The summer of 2014 brought the most destructive wildfires in Washington state history. The firestorm that swept through Central Washington consumed 363,000 acres and hundreds of homes and decimated infrastructure across the region, creating unprecedented challenges.

One year on, the summer of 2014 is one few will forget. Yet this year, the region is preparing for worse. Wildfires have already ignited in Central Washington, forcing thousands of Wenatchee residents to flee their homes.

“Experience has shown us that we cannot overstate the value of a robust network of highly trained volunteers and the resources to be on the ground right away,” said Amanda Appel, Red Cross disaster program specialist.

In response to last year’s fire disaster, the Red Cross:

  • opened 18 shelters
  • operated 12 fixed feeding sites and served nearly 45,000 meals and snacks
  • established 5 bulk distribution sites to distribute more than 6,000 items
  • provided casework assistance to 680 individuals
  • provided health and emotional support contacts to more than 2,000 people impacted residents.

Looking back and looking forward

“Our community was hard-hit last year and they will be even more vulnerable and have fewer resources to cope this year,” Appel explained. “Therefore we need to be persistent and be creative and flexible to ensure the help is meaningful.”

A corps of trained volunteers helps to strengthen communities, making them more resilient and prepared should an emergency strike. Volunteers come with diverse skills and backgrounds. Last year, the fire disaster prompted Pascal Chevalier, born and raised in the war-torn country of Lebanon, to join.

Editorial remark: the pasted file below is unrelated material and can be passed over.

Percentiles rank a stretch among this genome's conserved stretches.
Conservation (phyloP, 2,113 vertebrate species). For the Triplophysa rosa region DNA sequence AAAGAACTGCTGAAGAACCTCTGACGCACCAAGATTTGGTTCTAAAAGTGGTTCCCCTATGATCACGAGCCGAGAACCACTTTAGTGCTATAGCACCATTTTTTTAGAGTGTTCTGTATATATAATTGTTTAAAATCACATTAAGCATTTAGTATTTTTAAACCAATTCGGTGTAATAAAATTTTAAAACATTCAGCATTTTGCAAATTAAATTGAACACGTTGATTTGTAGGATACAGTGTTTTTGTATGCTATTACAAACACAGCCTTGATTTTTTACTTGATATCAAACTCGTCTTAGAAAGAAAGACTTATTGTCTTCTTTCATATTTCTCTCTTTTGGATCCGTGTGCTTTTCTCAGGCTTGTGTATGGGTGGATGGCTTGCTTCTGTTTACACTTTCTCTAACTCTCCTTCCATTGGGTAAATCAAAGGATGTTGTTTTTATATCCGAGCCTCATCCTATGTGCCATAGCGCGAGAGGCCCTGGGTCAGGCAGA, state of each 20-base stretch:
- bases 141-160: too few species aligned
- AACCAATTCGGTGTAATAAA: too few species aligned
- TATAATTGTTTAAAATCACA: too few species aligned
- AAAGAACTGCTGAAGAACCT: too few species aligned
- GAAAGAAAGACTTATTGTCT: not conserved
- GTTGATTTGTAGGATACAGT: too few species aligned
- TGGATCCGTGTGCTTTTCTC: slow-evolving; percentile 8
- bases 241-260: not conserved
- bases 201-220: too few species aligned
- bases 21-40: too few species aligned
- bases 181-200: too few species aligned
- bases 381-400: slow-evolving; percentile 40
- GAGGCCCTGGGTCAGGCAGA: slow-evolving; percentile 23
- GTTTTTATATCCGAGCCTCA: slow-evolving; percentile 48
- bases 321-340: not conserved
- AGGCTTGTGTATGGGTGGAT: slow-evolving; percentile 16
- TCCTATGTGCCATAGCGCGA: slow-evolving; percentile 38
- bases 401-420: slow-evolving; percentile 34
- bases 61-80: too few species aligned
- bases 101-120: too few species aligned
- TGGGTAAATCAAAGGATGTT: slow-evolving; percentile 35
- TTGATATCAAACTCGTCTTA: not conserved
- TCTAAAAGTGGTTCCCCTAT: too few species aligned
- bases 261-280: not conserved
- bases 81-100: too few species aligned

“I’ve been a direct recipient of Red Cross assistance for all my life, so this is something I’ve always wanted to do,” Chevalier said. “When I walked in, I said, ‘I’m here, put me to work.’” He was trained immediately and assigned to support shelter operations.

Last year’s firestorms hit close to home for other Red Cross volunteers, such as Kay MacCready. “I’d worked on a couple of national disasters in the past, but it’s different when it’s in your own backyard,” said MacCready of Winthrop, a small town heavily impacted by the fires and repeated evacuation orders.

The wildfire disaster came uncomfortably close to home, MacCready admits, “But I couldn’t quit. I was working alongside volunteers who were kind and giving and I really learned a lot from them.”

Lessons in Preparedness, Giving Back

Guillermo CarvajalBy Nicole Ginley-Hidinger